December 6th, the day of the Epiphany, is celebrated very solemnly in Bethlehem. Students from the École Biblique went to the event organized by the Custody of the Holy Land. It was an opportunity for them to take a greater part in the spiritual and cultural life of the Holy Land.
“On January 6th, the Catholic Church celebrated the Epiphany of the Lord, that is, the manifestation of Christ in the flesh, especially on that day when the Magi from the East came to adore him. Together with some residents of the École biblique et archéologique française of Jerusalem, we decided to celebrate this feast in the very place in which it happened, the Basilica of the Nativity in Bethlehem. Organized by the Franciscans of the Custody, we first attended the solemn Mass of the Custos of the Holy Land at 10:30 a.m., followed in the afternoon by Vespers and the solemn procession of the Epiphany within the Basilica. These celebrations allowed us to experience a popular feast of the People of God in the Holy Land. Less touristic than Christmas, the Feast of the Epiphany allowed us to contemplate the living, strong and simple faith of the local Christians of the Holy Land who remain in joy and hope despite their difficulties. A beautiful opportunity to pray with and for the Christians of the East.Alexandre Brouillet, priest of the diocese of Tours, student in Master 2 Theology at the Institut Catholique de Paris.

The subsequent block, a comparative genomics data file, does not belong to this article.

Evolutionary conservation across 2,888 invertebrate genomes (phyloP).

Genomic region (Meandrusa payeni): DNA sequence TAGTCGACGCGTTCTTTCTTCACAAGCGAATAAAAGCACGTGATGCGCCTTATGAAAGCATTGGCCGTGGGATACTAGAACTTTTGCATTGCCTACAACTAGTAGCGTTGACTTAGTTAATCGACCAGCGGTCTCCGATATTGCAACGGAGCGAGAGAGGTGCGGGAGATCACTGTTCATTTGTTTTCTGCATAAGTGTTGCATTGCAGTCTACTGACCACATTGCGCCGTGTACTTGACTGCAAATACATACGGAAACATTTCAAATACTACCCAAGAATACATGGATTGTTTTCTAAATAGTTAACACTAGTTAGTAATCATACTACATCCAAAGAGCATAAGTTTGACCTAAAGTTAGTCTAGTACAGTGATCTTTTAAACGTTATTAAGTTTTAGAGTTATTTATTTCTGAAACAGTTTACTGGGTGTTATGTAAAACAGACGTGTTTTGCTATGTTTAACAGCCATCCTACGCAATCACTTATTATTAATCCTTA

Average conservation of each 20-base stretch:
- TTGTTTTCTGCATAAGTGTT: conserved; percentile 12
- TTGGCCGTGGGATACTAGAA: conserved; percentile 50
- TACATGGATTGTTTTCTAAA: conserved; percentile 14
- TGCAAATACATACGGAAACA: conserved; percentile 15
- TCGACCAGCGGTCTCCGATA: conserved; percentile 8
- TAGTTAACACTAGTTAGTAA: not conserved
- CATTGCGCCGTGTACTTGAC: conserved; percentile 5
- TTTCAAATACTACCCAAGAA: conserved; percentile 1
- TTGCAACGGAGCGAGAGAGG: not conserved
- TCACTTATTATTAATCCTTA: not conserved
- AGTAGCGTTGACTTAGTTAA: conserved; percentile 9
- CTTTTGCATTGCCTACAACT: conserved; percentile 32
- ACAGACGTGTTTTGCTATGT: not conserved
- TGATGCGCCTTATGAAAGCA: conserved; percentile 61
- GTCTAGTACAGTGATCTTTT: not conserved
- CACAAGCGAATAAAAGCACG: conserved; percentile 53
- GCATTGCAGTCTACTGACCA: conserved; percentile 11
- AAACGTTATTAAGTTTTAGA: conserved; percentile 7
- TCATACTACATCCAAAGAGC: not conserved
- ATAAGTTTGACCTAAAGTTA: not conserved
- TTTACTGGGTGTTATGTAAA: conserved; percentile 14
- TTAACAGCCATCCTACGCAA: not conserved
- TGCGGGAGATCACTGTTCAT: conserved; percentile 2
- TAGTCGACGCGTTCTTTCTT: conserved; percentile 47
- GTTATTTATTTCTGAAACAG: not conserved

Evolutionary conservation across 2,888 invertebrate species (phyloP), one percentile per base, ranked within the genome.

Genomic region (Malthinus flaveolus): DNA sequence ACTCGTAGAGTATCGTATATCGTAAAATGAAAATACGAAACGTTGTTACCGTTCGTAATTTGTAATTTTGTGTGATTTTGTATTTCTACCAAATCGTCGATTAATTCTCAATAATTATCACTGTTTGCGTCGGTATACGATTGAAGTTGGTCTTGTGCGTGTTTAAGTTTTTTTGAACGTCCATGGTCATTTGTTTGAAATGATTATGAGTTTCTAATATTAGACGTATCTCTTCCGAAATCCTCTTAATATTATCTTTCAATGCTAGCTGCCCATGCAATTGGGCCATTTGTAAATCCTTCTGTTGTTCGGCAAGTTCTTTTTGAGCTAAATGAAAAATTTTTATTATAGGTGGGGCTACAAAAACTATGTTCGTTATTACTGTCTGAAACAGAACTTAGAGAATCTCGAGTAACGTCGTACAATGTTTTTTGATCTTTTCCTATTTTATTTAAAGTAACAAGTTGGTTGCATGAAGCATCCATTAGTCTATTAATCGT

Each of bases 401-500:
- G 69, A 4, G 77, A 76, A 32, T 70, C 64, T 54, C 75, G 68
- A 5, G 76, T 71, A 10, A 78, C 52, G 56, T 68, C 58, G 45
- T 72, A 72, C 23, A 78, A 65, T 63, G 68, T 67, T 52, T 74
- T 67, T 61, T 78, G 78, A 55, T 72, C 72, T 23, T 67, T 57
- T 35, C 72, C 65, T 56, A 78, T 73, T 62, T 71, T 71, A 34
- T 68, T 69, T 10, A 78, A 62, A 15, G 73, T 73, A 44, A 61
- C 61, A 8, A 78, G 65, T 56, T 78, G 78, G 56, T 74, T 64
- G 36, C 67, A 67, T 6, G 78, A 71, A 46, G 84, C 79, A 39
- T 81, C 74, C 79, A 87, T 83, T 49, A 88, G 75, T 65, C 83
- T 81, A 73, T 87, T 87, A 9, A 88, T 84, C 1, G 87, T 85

This feast, lived in Bethlehem, was also the occasion for an immense sharing of joy with our Orthodox and Armenian brothers. In fact, while we celebrated the Epiphany on January 6th, it was, for our brothers, using the Julian calendar, December 25th, the feast of the Nativity. So we arrived from the souk, welcomed by the Orthodox procession, led by a marching band of scouts. Between the Franciscan offices, I was able to attend the Coptic and Syriac celebrations of the Nativity in the Armenian section. In fact, the Armenians, out of charity, lent their section of the Basilica to the Copts and Syriacs so that they could celebrate the Nativity, while the Armenians will celebrate it on the day of their Epiphany.
Celebrating the feast of the Epiphany in Bethlehem was therefore a great human and spiritual experience, strengthening our faith, hope and charity. After coming with the Magi to adore the Child in the manger, “the Light that enlightens the nations”, we set out on a different path, our hearts full of joy at having been able to live this great moment with our brothers and sisters.”
“In Bethlehem, the Joy of the creche is there every day, always bursting forth! But there is one day when it manifests itself brilliantly: January 6th. The Latin Church celebrates the Epiphany, at the same time as Christmas among the Orthodox. The joy of the Little King of Glory manifested to the nations! Joy of the Emmanuel! While the solemn Mass in the Franciscan Church of St. Catherine gives a taste of the Universal Church, through a savory mixture of Italian, English and Arabic and Gregorian chant, the procession of Orthodox Scouts makes the whole souk tremble. If one could not see it, one would deem it a bunch of hullabaloo… but it is all in the order of God’s plan! He is Dad now! What could be more normal than to have his children running around while he’s busy with the joy of his little one’s birth?! And with that joy, He covers everyone. And while He burns with love before all the absurdities of men who do not know what to offer to the Child-God, Heaven comes on earth. Yallah! If the crowd of pilgrims prevents us from finding a place in the grotto of the Nativity, there is room for everyone in the Heart of God!”Anne Geyer, student in Master 2 research ”’Histoire des faits culturels et religieux”, Paris-Sorbonne